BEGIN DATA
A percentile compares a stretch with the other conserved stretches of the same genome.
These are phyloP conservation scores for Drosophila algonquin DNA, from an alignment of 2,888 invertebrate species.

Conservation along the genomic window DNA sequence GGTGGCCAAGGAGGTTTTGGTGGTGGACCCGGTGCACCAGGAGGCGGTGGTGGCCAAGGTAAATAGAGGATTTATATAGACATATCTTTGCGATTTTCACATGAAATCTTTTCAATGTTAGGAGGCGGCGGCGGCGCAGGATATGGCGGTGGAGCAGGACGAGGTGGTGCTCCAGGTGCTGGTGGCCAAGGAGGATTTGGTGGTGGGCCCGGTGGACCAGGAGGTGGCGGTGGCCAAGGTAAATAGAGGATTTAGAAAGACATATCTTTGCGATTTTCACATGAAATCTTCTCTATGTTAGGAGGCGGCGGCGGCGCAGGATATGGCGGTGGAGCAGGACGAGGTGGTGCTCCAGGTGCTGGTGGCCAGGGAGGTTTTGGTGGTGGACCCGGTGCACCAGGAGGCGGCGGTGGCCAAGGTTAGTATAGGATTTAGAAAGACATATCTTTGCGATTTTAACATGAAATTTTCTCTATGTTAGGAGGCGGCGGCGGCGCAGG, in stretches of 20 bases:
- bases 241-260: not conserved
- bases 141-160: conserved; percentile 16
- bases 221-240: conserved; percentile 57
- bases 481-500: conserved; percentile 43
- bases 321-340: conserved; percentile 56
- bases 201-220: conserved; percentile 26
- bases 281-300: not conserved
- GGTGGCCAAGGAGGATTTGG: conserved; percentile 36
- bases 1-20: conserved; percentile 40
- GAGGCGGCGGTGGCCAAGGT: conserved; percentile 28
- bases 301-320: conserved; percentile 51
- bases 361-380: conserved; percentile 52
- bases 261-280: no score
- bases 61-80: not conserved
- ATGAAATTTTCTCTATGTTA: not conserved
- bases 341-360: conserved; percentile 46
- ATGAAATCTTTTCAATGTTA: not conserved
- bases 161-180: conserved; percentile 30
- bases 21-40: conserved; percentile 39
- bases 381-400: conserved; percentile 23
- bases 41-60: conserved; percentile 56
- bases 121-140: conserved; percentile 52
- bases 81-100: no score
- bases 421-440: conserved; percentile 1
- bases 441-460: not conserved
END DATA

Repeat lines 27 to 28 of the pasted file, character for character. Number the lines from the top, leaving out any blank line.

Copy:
- bases 421-440: conserved; percentile 1
- bases 441-460: not conserved